For soccer players, the less brain they use, the better for penalty kicks
Brain imaging done during stressful penalty kicks suggests cognitive activity degrades performance
A study that looked at the brain activity of soccer players while they were taking a penalty kick showed why some miss while others score. Those who miss are overthinking things, those who score are going on pure motor control.
Max Slutter, a Masters student at the University of Twente in the Netherlands, wanted to understand how it could be that soccer players who are capable of pinpoint passing and amazing ball control, could possibly miss a simple penalty kick.
After all, soccer nets are large, and the ball is placed only 11 metres away. Still there have been some classic misses in huge events, including league championships and World Cups.
No pressure, just score
For the study, 22 volunteers took a total of 15 penalty kicks in three separate rounds. They were wearing functional near-infrared spectroscopy (fNIRS) headsets. This technology measures brain activity while a participant is on the move.
With each round, the pressure to score increased. In the first round, there was no goalkeeper. In the second round, there was a goalkeeper present, but they made little effort to prevent scoring. The third round was as close to real game conditions as possible, including distraction such as 'trash talking'.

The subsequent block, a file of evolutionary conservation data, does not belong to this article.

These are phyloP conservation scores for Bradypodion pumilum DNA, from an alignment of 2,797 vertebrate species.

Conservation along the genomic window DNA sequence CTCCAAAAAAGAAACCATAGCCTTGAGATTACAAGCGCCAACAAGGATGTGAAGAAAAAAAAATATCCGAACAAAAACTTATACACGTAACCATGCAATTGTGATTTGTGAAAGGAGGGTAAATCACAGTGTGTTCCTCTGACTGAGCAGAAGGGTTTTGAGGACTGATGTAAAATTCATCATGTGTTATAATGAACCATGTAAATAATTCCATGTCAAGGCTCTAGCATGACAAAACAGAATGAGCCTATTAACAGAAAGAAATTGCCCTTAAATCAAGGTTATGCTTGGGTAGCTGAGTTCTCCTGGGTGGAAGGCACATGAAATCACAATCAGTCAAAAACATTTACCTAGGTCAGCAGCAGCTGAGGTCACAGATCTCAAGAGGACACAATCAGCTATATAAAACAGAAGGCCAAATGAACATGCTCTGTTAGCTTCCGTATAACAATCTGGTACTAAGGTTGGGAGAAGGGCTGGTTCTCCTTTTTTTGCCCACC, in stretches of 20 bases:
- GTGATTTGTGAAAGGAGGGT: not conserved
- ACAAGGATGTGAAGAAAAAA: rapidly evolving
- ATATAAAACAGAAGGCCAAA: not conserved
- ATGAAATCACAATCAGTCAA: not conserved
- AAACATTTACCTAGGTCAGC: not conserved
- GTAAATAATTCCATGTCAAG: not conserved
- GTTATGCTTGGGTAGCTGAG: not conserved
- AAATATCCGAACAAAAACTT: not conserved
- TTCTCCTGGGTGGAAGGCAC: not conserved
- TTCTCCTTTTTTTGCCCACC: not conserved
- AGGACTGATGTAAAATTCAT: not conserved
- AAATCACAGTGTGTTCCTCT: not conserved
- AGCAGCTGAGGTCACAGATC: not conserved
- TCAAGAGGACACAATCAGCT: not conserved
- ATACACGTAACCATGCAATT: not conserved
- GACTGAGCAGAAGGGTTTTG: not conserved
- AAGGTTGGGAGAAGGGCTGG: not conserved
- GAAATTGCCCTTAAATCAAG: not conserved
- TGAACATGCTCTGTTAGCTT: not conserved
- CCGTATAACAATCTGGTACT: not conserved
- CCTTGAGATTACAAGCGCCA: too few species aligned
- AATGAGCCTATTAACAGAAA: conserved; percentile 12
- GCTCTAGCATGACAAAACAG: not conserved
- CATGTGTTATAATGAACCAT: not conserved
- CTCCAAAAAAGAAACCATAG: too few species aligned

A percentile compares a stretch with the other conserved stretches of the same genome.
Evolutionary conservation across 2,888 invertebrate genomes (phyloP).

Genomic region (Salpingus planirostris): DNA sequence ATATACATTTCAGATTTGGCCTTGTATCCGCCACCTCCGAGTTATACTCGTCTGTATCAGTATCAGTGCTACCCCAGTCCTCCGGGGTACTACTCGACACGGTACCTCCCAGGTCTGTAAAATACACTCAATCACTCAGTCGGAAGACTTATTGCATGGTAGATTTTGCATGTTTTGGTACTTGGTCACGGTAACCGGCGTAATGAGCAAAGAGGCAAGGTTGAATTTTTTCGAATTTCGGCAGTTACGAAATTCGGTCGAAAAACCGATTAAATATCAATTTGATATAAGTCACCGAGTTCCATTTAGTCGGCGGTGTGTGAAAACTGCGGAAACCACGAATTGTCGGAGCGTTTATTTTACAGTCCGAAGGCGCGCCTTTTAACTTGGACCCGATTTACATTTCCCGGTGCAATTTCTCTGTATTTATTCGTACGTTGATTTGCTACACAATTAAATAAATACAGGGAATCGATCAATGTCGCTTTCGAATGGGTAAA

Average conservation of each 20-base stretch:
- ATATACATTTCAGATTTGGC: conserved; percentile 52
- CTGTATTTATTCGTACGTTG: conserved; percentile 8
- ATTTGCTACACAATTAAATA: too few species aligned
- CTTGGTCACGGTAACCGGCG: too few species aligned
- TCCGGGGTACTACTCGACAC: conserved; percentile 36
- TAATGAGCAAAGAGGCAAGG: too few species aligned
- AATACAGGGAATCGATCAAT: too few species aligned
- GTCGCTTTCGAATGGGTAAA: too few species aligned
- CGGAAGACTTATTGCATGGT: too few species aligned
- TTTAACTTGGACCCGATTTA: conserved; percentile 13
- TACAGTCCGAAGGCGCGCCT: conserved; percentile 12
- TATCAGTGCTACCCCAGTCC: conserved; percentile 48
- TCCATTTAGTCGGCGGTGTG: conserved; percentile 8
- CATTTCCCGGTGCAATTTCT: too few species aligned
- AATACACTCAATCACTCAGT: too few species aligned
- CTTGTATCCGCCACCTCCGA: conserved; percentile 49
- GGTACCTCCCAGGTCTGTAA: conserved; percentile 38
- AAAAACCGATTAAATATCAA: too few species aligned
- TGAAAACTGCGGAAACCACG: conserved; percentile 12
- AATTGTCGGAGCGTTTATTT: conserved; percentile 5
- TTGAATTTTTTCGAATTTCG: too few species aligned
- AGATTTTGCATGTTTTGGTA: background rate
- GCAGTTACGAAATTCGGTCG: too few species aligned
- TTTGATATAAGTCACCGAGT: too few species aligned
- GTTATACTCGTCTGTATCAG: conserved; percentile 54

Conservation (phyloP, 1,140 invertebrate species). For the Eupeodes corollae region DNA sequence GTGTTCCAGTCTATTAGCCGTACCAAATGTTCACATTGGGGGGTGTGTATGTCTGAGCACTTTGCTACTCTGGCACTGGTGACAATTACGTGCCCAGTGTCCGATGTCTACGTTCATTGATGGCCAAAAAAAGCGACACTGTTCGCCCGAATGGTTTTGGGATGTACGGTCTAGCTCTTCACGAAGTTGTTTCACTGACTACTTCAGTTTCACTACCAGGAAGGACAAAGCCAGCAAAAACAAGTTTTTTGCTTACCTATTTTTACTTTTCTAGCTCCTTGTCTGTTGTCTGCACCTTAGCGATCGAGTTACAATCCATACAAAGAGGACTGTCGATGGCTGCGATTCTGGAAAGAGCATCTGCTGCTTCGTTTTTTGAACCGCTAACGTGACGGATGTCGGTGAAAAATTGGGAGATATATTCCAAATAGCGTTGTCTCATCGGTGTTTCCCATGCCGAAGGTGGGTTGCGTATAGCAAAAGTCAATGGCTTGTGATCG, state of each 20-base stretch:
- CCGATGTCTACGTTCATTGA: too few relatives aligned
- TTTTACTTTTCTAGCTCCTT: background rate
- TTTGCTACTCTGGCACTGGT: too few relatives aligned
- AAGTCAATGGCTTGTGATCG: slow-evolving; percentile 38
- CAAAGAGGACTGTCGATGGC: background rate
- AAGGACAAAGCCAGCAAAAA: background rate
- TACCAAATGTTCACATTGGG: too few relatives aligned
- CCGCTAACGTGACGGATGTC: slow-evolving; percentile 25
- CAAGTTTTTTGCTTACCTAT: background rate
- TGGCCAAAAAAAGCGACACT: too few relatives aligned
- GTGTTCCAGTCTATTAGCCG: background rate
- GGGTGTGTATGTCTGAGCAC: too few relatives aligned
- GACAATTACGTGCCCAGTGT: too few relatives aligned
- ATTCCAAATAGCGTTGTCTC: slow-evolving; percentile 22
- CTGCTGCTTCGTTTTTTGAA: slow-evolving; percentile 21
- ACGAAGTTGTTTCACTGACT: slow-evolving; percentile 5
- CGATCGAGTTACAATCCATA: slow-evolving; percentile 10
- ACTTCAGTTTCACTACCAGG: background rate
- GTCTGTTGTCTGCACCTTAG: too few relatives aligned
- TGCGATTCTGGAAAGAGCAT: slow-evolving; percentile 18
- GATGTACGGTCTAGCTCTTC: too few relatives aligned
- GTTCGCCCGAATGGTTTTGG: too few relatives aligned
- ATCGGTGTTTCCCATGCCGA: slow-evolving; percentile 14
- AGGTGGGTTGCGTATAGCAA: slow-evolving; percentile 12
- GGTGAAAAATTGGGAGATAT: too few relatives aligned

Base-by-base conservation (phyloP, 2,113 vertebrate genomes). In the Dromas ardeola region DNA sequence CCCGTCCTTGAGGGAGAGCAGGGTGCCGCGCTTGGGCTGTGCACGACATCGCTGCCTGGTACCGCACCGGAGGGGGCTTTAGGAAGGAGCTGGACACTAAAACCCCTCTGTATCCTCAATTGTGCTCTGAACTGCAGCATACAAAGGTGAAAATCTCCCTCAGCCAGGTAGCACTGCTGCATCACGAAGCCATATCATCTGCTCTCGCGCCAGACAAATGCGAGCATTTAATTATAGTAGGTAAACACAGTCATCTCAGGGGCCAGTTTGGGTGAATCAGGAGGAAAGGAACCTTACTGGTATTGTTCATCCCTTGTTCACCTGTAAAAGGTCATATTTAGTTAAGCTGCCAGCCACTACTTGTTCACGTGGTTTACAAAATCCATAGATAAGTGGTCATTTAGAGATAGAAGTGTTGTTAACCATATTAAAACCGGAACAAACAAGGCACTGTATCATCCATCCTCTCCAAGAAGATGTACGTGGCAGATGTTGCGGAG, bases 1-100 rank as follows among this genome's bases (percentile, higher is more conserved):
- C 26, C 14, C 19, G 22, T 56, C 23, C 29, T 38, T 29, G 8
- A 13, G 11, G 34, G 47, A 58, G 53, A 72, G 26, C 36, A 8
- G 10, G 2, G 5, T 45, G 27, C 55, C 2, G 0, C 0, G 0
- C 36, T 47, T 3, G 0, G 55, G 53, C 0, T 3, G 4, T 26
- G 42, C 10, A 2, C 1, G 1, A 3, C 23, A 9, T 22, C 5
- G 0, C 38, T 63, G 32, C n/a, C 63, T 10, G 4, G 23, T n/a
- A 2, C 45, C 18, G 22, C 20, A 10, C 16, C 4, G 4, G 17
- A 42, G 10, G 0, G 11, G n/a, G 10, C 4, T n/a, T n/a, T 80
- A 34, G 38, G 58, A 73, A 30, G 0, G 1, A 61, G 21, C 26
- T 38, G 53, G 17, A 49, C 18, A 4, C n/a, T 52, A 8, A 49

Just do it
Players who were successful under pressure showed most of their activity in the motor cortex of the brain. This is the part of the brain active during movement.
Players who were unsuccessful showed elevated activity in the pre-frontal cortex and left temporal cortex areas of the brain. The pre-frontal cortex is the part of the brain associated with long term thinking. The left temporal cortex is the part of the brain associated with 'coaching' yourself or self-instruction. Slutter thinks this means that the players were likely missing their shots because they were thinking about the consequences, or over-thinking their kicks.
Slutter hypothesized that soccer players, or anyone who has to perform under pressure, could train their brain to control activation of those regions likely to compromise motor performance.